I’m going to let you in on a secret: None of the Men in Black movies are that good. They’re not terribly inventive in the story department, none of the dialogue is particularly witty, none of the plots are surprising, and on paper, they are outstandingly average movies with some neat aliens and special effects.

What saved these movies… okay, two of the three movies, from being disgustingly average and forgettable was Tommy Lee Jones and Will Smith.  Aside from the exceptionally bad second movie, the chemistry between Jay and Kay, even when Kay was being played by Josh Brolin, was palpable and carried the films. If this series was to be rebooted with a new cast, chemistry was a must-have.

Casting Chris Hemsworth and Tessa Thompson as the new agents made sense, after all they were great together in Thor: Ragnarok and both have great chemistry and comedic timing… so why didn’t Men in Black: International work? Why is it so forgettable, anticlimactic, and worst of all… unfunny?

Well, not that you’ve asked me, but then again you’re here reading this so you kind of did ask me, the problem lies not with the actors as they do their best to slog through this middling 1swamp of a movie, but rather the characters. The actors have chemistry, the characters do not.

It’s the archetypes. As much as we hate cliches, sometimes they work and the cliche of the grizzled seasoned veteran teaming up with the wise-cracking hotshot works under certain circumstances. Will Smith and Tommy Lee Jones made it work through sheer talent alone.

Chris Hemsworth and Tessa Thompson find themselves playing the burned out character and the wide-eyed newcomer and it’s a pair of archetypes that just don’t work as well. They don’t work well together because, quite frankly, it’s a pairing that should lead to conflict and Men in Black: International never allows that conflict to develop, instead being content that these characters simply exist and drift through the story. They exist in a frustrating limbo where they quip and smile and goof off, but never cross… they’re just there. This movie plays it safe with both of them and it’s very frustrating to watch.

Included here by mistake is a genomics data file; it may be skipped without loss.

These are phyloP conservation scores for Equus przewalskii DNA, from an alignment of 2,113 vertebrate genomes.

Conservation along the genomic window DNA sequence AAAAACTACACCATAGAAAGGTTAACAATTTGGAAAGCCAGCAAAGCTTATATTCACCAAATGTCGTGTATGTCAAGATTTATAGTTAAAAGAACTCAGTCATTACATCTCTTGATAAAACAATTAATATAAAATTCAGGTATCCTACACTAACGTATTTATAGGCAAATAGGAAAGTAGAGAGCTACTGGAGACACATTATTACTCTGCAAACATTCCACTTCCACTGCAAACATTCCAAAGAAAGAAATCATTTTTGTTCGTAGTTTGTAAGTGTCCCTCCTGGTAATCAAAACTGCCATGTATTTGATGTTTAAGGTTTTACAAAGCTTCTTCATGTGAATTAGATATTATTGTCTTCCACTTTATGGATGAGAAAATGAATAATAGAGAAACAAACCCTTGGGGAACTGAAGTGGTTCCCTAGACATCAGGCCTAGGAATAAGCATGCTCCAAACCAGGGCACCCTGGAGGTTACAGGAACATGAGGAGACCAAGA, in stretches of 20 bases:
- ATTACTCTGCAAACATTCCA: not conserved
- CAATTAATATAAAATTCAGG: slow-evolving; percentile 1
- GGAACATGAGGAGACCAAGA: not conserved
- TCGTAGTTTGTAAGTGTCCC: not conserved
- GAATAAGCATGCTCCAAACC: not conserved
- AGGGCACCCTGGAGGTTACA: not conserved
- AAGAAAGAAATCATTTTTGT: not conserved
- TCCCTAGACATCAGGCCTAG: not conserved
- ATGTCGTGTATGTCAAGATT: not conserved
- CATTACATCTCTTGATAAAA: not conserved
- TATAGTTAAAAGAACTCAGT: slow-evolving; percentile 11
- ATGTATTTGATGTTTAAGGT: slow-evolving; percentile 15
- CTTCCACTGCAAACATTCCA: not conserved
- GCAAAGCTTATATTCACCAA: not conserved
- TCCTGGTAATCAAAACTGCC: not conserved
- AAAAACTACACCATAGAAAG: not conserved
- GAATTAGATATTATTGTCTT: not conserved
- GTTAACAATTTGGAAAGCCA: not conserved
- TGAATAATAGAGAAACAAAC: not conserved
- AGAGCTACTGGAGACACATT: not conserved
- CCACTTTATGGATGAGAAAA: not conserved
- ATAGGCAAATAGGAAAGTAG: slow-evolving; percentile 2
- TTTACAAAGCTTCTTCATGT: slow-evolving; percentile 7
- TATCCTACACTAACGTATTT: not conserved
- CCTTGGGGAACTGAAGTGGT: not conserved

No, not frustrating… just dull.

It doesn’t help that Men in Black: International also boasts the same old story that we’ve already seen in these movies three times before and takes no risks or innovation with the formula. We’ve see it, nothing is surprising, and nothing is unexpected. Everything unfolds just as I thought it would. It’s literally beat for beat, the same movie as the previous Men in Black films.

Play it safe, I guess. We don’t want to challenge our audience, do we?

All in all, Men in Black: International commits the cardinal sin that is more offensive that merely being a bad movie… it’s boring, average, and forgettable. It incites no feelings of anger or frustration, it is merely a product that exists and then goes away with no fanfare. It’s not challenging, it’s not philosophical, and it’s not willing to do even the slightest thing to jeopardize what is obviously a collective invention by committee and focus group.

As a viewer, you don’t have the satisfaction of loving it or even the cathartic feeling of hatred when it’s over. There are maybe three genuine laughs in this movie, none of the action sequences are memorable, and even the climactic action sequence comes and goes with so little fanfare, you’ll wonder if you fell asleep for a minute or two and missed something.

Simply put, Men in Black: International is next to nothing… it’s not joyful, it’s not horrible, it’s that forgettable middle-of-the-road heartless corporate product that plays its inconsequential life across the screen and is nary remembered for existing at all. This movie has so little impact, it’s less than air and, to me at least, that’s the worst kind of movie. At least I can get some sick pleasure at making fun of ridiculous and incompetent movies… this one cheats you out of even that small pleasure.

I honestly would have rather this movie had been a bad one than this non-entity I witnessed.

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Written by Jason Gaston

Father, teacher, writer, photographer, artist, actor, male model, and inventor of the semicolon.

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